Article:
It has been rejected by the Israeli settlers as it envisages a Palestinian state. It has also been rejected by the Palestine Authority due to its one-sided character; the conditions the Palestinians have to fulfil before obtaining statehood are: total demilitarization, recognise Israel as a Jewish state, not join any international organisation without Israel’s approval, abandon all international legal action against Israel and the United States, and comply “with all the other terms and conditions” in the 180-page plan.
The plan also requires that the administration of Gaza come under the Palestine Authority or any other entity acceptable to Israel. The plan rejects a Palestinian capital in East Jerusalem, and proposes instead a Palestinian capital on the outskirts of the city.
A day after the plan was released, Jeremy Bowen of the BBC wrote: “Essentially the Palestinians … are being given a surrender document, told to accept that Israel has won, and with its American friends will shape the future. … There is a chance Palestinians will be afflicted by more anger, despair and hopelessness.”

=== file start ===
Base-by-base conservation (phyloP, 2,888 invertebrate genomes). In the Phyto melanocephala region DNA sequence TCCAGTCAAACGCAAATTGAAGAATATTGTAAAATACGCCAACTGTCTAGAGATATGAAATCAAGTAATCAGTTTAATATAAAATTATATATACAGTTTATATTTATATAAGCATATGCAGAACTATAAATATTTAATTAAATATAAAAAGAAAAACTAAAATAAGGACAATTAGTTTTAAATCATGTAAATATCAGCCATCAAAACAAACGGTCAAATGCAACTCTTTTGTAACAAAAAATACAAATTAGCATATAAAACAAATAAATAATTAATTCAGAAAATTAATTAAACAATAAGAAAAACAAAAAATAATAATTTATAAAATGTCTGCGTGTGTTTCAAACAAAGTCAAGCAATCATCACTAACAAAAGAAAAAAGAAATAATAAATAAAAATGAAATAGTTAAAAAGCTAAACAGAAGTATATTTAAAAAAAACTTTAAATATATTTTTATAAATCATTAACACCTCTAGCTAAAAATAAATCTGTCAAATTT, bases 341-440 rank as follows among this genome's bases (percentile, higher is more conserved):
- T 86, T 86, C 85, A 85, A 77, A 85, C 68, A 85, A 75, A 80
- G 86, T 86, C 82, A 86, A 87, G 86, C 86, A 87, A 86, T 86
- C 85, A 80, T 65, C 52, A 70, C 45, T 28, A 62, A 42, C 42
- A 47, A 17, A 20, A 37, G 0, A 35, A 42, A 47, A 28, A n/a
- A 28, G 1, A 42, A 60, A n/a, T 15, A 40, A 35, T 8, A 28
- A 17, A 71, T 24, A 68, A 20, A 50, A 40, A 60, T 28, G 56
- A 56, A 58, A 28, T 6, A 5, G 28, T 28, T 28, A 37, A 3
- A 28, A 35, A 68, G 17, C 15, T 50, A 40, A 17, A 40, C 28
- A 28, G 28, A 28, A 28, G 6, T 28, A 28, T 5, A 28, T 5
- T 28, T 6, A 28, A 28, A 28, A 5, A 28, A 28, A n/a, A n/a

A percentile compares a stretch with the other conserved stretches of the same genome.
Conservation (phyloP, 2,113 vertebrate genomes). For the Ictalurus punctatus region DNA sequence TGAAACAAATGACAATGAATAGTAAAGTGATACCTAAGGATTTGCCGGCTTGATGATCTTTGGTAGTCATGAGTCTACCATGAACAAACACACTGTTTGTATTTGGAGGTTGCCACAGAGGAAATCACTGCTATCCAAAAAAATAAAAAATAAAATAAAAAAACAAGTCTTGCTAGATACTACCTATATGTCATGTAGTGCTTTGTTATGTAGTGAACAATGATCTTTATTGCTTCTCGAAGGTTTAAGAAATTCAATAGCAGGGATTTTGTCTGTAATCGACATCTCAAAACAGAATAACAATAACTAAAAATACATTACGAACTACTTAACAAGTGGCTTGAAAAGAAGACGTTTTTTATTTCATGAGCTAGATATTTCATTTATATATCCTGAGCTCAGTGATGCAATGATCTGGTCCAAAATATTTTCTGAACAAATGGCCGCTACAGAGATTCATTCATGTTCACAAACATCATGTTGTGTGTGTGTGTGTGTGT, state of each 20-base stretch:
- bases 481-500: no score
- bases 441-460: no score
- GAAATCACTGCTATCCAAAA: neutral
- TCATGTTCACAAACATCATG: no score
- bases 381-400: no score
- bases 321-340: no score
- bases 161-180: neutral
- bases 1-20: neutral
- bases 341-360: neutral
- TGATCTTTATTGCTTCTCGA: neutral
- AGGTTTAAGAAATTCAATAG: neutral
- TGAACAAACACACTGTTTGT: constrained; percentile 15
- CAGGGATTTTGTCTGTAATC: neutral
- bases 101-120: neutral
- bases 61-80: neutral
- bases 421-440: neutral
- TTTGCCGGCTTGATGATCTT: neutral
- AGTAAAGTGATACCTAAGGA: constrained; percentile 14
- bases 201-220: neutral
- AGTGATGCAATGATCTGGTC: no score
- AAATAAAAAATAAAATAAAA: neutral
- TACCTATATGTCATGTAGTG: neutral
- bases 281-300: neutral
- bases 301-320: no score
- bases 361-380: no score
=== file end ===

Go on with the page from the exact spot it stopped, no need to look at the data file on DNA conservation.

Saudi Arabia: principal ally among the Arabs
The kingdom has been the US’ principal ally in the Arab world and central to the realisation of US interests in the region. Bilateral ties have been transactional, but very substantial and of mutual advantage — for the Trump family in the US and for Crown Prince Mohammed bin Salman (MBS) in Saudi Arabia.
Trump has frequently trumpeted the billions of dollars the US would earn from defence sales and the investments its companies made to realise the prince’s grandiose dreams. In return, MBS obtained political support from Trump and his son-in-law Jared Kushner as he sought to consolidate his position in the country, particularly within the royal family. Trump’s backing for the prince was crucial and ensured that he could ascend the ladder to the monarchy by elbowing out two senior princes, one of whom, Mohammed bin Naif, was very close to the US security establishment.
With Trump backing him, MBS could also take harsh action against domestic dissidents and human rights activists, as also break the clout of senior royal family members and prominent local businessmen. Trump also extended full support to MBS in the context of the gruesome murder of Saudi journalist and dissident, Jamal Khashoggi, in the Saudi consulate in Istanbul, in October 2018.